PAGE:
Cities won the 2012 election for President Obama

President Barack Obama (D) was reelected on Tuesday, November 6. President Obama won approximately 51% of the popular vote, but won in convincing fashion with the Electoral College, earning 332 out of 578 total electoral votes.

Perhaps unsurprisingly, cities appeared to deliver the victory of a second term for President Obama this election season. According to Edison Research, President Obama earned approximately 69.4% of the vote in cities with more than 500,000 people, and 58.4% of the vote in cities with 50,000 to 500,000 people.

Furthermore, with the exception of Jacksonville and Salt Lake City’s home counties, President Obama won the plurality of votes in every major American city. This includes Cleveland, Columbus, Cincinnati, Toledo, Dayton, Akron and Youngstown in Ohio.

The President Obama won all but two counties with major cities, and swept the major demographics that are changing urban American. Map courtesy of The New York Times.

The browning of America
Cincinnati’s traditionally conservative Hamilton County has been trending more liberal over the past decade. Over that same time frame, American cities have seen a long foreseen demographic shift take root.

In 2012, the U.S. Census Bureau found that minority babies are now a majority of those born in the United States, and that 50,000 Hispanics reach voting age every month. Furthermore, 11% of all U.S. counties are now majority-minority, and half of the 40 largest metropolitan regions now have a while population below 60%.

The trends, when compared with the results of the 2012 election, are profound.

According to NEP Exit Poll conducted by Edison Research, President Obama earned the vote of 92.7% of black voters, 70.6% of Hispanic voters, 73.2% of Asian voters, and 57.7% of all other non-white voters. Mitt Romney, however, did earn the vote of approximately 58.7% of white voters.

Not only are these demographic groups growing in numbers, they are increasingly showing up to vote, with both black and Hispanic voters showing up in record numbers for the second consecutive presidential election.

The single, urban woman
Single women are another increasingly powerful force behind the resurgence of cities. There are an estimated 17 million women who live alone in America, and President Obama won that voting bloc by a whopping 39%.

Sociologist Eric Klinenberg attributes the foundation for this demographic shift to larger cultural changes in American society. In his book, Going Solo, he describes the rapid entry of women into the civilian workforce over the past 40 years, the delay of marriage for young people, and the “divorce revolution” that took place during the 1970s.

In short, young people, especially young women, are much different in contemporary America than those from 50 years ago.

According to the U.S. Census Bureau, the number of women in the workforce has grown from 14.8 million in 1967 to 43.2 million in 2009. And in 2009, it is estimated that approximately 30% of all women over the age of 25 have earned a bachelor’s degree or more.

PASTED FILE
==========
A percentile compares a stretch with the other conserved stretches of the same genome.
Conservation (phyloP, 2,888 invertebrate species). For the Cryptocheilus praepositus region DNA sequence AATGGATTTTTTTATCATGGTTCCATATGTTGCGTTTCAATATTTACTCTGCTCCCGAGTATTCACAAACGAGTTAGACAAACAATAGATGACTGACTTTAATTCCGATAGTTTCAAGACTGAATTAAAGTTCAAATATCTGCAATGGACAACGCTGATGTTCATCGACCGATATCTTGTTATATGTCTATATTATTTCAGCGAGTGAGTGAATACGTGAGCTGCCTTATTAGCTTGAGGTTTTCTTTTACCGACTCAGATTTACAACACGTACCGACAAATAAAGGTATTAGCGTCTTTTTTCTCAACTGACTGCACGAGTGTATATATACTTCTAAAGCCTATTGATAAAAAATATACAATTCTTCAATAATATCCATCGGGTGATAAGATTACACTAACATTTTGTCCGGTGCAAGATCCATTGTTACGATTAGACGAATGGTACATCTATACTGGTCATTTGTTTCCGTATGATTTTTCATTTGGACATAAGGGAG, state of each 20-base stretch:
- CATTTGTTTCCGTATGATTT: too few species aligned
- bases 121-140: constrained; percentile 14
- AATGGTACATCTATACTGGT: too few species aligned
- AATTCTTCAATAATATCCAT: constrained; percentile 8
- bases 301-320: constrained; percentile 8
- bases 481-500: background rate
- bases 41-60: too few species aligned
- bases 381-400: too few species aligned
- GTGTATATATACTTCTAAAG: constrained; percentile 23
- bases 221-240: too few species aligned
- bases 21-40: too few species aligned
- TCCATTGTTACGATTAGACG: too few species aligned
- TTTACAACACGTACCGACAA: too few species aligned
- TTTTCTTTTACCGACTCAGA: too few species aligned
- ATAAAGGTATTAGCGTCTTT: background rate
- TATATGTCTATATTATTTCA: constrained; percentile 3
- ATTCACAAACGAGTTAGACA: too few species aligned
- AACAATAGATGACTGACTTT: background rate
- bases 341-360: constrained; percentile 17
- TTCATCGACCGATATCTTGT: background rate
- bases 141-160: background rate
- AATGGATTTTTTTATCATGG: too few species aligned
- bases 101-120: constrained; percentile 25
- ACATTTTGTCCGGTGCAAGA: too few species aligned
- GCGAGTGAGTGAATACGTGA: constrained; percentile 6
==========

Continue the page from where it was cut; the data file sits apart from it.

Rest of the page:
Should these trends continue, the single urban woman may continue to become an even more powerful voting bloc.

With single women and minorities becoming an increasingly dominant portion of 21st century American cities, it may force the hands both major political parties to focus more of their energy on public policies that positively relate to urban voters.

  • D2

    Romney won OKC and Tulsa county as well. And I think Ft. Worth-Tarrant too. In any case, cities have been heavily Democratic for quite awhile now, and I’m always shocked to see the GOP carry any. Also, demographics are changing, yes, but not rapidly enough to explain the difference between, say, 2012 ans 2004. As votes are still being tabulated, I’d say that the underlying narrative is whites suburban and rural whites staying home.

    • You are correct. I didn’t include Ft. Worth intentionally because it is part of the larger Dallas-Ft. Worth region, and I included Dallas already.

      With that said, I should have included OKC and Tulsa as Obama did not win a single county in Okalahoma. It is one of the reddest states in the country.

    • W. White

      Not to overly criticize this post (because I agree with its general statement) but some of the mid-sized southern cities also went for Romney. Chattanooga and Knoxville in Tennessee and Huntsville (home to a large NASA facility that probably does not like that Obama basically made them all unemployed) and Mobile in Alabama all voted for Romney. Other cities such as Savannah, Charleston, and Jackson, MS (which I believe all barely voted for Obama) only voted for Obama because of the large African-American populations in those cities. As with so many things, you have to treat southern cities differently; I do not think they are quite as urbanized as cities in the north and west; so they still have that rural mentality, manifested in the cancerous sprawl around all of them. At least in Cincinnati and other northern cities, the sprawl surrounds something urban which all of us recognize as a “city” instead of sprawl surrounding a collection of parking lots and suburban-style “downtown” buildings.

  • jasomm

    This is a better representation of the Urban-Rural population divide within the election (click on “Size of lead” map)

  • In the Cincinnati area so many Republicans who once lived in suburban Hamilton County have moved to Butler, Warren and Clermont that it has diluted Hamilton county’s 50+ year Republican majority. When I pointed that out to one such person recently, it was clear that that phenomenon had never dawned on him, and in the same instant he took a quarter-step back as he realized his actions were actually of some consequence.